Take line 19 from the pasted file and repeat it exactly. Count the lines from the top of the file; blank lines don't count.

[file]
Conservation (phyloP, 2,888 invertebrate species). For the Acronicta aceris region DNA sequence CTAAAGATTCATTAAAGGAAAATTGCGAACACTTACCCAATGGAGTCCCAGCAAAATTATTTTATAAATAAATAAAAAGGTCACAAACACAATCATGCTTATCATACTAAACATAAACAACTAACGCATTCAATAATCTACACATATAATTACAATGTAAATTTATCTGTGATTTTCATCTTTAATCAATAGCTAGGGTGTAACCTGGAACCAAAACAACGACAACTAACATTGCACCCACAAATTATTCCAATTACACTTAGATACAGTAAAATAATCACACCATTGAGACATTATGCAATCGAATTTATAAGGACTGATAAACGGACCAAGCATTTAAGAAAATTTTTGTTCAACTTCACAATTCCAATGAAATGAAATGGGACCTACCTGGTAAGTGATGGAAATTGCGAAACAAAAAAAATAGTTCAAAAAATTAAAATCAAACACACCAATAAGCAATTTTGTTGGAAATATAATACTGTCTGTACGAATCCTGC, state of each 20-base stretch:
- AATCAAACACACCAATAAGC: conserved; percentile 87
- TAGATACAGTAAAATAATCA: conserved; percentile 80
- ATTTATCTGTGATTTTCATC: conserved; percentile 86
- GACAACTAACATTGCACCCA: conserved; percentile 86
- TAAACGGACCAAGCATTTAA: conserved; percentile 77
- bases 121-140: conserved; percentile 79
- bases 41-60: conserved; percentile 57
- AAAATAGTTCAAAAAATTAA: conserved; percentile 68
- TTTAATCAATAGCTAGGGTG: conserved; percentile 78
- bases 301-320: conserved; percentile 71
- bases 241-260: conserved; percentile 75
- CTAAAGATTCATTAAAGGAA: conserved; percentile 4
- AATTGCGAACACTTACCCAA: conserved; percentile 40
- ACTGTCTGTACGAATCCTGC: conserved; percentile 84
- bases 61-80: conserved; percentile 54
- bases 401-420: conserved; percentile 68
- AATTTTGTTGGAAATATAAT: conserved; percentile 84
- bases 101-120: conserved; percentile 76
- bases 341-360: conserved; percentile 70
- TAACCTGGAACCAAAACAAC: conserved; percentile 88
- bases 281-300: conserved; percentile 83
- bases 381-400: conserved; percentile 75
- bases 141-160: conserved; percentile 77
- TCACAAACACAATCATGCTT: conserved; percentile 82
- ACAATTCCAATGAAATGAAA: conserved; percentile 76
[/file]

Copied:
- bases 101-120: conserved; percentile 76